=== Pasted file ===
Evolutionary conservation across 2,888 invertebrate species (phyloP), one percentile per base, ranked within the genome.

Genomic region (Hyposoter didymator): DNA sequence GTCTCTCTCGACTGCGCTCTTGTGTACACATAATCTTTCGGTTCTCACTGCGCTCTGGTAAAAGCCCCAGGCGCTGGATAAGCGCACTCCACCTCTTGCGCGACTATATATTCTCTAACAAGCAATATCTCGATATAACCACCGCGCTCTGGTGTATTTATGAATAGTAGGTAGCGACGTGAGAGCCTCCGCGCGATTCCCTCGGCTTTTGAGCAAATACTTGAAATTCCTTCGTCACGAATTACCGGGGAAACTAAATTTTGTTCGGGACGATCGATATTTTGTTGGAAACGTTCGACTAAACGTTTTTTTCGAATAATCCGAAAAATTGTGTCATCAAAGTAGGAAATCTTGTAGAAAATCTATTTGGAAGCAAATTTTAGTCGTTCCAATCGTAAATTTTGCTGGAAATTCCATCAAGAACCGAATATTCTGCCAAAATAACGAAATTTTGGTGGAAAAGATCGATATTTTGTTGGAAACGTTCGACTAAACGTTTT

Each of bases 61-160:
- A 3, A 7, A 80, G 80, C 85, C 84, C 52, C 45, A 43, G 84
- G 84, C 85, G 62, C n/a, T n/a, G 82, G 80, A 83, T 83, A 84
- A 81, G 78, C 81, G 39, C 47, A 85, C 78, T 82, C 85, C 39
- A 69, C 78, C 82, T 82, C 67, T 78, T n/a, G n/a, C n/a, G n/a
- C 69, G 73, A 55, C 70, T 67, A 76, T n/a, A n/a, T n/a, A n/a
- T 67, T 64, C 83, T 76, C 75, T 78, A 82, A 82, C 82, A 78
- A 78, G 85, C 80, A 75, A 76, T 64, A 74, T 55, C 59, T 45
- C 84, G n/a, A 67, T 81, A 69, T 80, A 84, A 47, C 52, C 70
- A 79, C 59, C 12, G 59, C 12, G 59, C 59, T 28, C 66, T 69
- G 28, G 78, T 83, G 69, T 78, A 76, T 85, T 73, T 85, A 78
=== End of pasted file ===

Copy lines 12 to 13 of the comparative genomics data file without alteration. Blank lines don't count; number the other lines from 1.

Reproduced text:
- A 79, C 59, C 12, G 59, C 12, G 59, C 59, T 28, C 66, T 69
- G 28, G 78, T 83, G 69, T 78, A 76, T 85, T 73, T 85, A 78